Unless you have them climate-controlled, garages and sheds are prone to soaring temperatures in the summer and freezing temperatures in the winter.
Both of these types of temperature fluctuations can be hard on the rubber. You should store the tires in a cool and dry location, such as a climate-controlled basement or a workshop.
This minimizes the stress that will be put on the rubber.
Can You Store Tires in a Storage Unit?
If you are looking for a climate-controlled area where you can keep your tires, a storage unit may be one idea that comes to mind.
At first glance, this seems like the ideal location. It gets the tires out of your house and keeps them from being exposed to temperature fluctuations and precipitation.
However, not all storage facilities will allow you to store tires at their location.
Why are they a bit picky about what you can store there? First and foremost, the facility owners have to consider what would happen to the contents of your storage unit if you abandoned your property.
The cost to get rid of tires can be pricy, depending on your area.
This places an unnecessary financial strain on the owner of the facility.
Safety and Storage
Second, there is always the chance of a fire at the storage facility. A tire fire can be extremely difficult to put out, wreaking havoc on the entire place. It could pose a major safety risk to store spare sets of tires in a storage facility.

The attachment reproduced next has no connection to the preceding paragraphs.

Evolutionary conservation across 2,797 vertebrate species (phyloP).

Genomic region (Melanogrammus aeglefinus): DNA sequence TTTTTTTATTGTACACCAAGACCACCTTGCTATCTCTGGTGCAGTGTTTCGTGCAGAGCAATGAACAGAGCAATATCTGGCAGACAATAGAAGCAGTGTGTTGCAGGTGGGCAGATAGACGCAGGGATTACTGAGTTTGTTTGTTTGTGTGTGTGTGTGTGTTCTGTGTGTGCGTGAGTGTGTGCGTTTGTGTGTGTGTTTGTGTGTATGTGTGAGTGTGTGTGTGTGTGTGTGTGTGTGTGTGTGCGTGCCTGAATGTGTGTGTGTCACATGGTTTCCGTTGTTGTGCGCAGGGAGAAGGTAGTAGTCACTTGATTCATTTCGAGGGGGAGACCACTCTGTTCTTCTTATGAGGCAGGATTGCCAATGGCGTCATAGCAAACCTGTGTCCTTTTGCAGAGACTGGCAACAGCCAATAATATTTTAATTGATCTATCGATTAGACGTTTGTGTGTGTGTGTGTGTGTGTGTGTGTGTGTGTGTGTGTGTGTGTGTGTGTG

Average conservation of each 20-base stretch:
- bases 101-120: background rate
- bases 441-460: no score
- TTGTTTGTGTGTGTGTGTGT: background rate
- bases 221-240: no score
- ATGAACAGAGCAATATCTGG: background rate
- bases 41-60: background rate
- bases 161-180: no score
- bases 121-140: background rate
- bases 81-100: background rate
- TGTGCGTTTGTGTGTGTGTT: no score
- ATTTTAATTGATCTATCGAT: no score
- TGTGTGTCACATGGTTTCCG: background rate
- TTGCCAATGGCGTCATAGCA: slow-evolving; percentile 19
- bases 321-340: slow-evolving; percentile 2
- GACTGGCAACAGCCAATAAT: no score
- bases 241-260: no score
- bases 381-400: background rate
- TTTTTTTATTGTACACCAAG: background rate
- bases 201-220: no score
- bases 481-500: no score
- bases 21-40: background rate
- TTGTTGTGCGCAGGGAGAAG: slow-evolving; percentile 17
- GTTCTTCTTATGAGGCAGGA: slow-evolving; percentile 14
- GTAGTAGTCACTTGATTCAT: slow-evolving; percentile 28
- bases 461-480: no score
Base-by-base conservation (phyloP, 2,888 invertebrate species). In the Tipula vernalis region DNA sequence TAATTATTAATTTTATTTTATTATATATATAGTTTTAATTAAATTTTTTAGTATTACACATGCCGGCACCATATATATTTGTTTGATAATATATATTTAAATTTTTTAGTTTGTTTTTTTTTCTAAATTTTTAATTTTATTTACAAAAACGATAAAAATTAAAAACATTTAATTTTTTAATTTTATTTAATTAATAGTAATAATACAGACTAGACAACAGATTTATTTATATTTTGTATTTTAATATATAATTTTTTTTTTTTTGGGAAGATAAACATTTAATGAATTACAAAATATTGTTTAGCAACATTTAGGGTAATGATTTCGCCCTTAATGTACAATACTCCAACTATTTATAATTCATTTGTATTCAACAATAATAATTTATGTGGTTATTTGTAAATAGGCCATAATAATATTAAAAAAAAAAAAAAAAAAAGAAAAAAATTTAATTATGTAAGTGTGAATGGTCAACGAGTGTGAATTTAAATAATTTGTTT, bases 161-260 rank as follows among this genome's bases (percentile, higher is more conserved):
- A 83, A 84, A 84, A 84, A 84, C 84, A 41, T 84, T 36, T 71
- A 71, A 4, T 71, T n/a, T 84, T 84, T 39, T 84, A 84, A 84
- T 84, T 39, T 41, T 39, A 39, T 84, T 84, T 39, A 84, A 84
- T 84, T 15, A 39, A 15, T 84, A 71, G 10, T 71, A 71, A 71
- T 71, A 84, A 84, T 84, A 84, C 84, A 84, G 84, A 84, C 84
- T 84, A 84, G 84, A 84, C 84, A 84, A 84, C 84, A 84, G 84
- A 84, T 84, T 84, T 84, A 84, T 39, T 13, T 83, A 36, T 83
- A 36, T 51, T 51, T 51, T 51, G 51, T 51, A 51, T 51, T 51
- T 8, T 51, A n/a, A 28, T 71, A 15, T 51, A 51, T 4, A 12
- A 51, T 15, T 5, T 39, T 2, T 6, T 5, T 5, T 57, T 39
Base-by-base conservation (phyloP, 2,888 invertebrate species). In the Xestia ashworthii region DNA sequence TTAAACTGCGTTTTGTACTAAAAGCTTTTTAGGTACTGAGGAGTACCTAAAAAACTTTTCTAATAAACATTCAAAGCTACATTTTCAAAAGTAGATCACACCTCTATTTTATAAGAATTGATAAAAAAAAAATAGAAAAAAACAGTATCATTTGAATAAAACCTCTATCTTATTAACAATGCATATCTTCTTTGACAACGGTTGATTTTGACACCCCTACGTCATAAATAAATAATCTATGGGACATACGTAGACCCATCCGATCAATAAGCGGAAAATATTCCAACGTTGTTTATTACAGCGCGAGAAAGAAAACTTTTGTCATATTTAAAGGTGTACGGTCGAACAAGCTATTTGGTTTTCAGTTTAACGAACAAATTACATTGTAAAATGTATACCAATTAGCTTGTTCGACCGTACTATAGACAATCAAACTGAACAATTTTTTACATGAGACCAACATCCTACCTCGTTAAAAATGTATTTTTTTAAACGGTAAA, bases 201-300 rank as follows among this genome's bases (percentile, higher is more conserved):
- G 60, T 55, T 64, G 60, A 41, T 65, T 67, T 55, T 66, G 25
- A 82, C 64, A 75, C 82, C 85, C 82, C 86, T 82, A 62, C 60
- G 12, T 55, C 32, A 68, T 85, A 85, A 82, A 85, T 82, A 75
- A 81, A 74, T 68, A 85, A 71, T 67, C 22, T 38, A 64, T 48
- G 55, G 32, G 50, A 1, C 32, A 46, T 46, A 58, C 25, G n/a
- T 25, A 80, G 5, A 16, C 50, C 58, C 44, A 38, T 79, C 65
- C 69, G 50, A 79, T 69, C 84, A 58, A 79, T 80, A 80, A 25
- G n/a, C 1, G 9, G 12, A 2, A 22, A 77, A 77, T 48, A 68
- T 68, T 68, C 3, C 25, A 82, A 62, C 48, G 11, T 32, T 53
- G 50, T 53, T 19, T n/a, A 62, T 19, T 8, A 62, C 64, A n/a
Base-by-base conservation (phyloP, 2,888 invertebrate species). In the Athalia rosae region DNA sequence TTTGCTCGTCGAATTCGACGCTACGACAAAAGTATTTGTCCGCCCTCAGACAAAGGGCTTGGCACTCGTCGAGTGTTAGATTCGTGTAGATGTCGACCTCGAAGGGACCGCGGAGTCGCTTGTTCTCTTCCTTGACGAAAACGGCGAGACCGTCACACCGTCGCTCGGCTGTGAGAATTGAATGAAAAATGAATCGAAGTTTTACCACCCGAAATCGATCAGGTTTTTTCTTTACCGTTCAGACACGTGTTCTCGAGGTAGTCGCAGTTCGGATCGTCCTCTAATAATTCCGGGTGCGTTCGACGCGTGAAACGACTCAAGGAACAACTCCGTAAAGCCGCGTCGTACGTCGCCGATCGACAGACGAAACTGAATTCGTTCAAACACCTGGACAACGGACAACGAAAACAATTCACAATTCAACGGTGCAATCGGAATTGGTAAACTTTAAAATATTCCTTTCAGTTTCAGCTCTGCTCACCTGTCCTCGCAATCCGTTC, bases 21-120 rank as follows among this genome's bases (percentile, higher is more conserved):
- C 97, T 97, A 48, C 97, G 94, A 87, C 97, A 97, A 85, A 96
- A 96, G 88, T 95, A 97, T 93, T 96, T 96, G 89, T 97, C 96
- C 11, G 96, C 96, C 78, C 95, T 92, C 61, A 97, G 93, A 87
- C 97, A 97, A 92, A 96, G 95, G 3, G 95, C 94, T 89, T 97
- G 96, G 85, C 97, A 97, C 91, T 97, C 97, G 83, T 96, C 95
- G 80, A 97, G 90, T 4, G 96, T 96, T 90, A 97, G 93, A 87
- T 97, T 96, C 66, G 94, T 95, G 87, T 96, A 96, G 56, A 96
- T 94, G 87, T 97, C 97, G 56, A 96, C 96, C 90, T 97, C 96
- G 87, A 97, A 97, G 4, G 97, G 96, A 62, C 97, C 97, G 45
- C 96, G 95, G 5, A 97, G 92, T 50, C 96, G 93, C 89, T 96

Be sure to check with the facility you plan to use to determine if you can store tires and how many.
Make sure that you get the proper insurance for your storage unit in the event of an accident.
Some facilities have a strict no tire policy, while others will allow you to store one set of four tires at a Time.
Can You Store Tires Outside During a Cold Winter?
There are a lot of things you must consider when storing tires during any season.
While many people are concerned with what they should do with their winter tires during the spring, it is equally important to know how to store your tires during a cold winter. The best practice is to keep tires cool and dry, but they should never be too cold.
Tires can actually freeze, which is not going to help them last for as long as possible.
Even if they are under a protective covering or wrapped in individual coverings, it is still best to avoid major fluctuations in temperature, such as those found in winter.
Bring them indoors to an area such as the basement where you can control the temperature and conditions.
Should Tires be Stacked When Stored?
If possible, it is best to store tires by stacking them vertically instead of storing them horizontally as if they were mounted on the car.
This helps them to take up a smaller footprint in your climate-controlled area. However, it is also beneficial for the shape of the tire. It does not cause the tire to become distorted with time.
When stacking tires, you should make sure to store them sidewall to sidewall. The white rubber sidewall should be stored back-to-back with the white sidewall.
The black sidewall should be stored back-to-back with the black sidewall. Otherwise, you may find that the black color bleeds onto the white sidewall and can ruin the tires.
It is equally important to make sure that you do not stack the tires too high. Unmounted, standard tires can be stacked roughly six to eight tires high.
Extra wide-base tires such as those for trucks should only be stacked three to four tires high.
Is it Safe to Store Tires in Your House?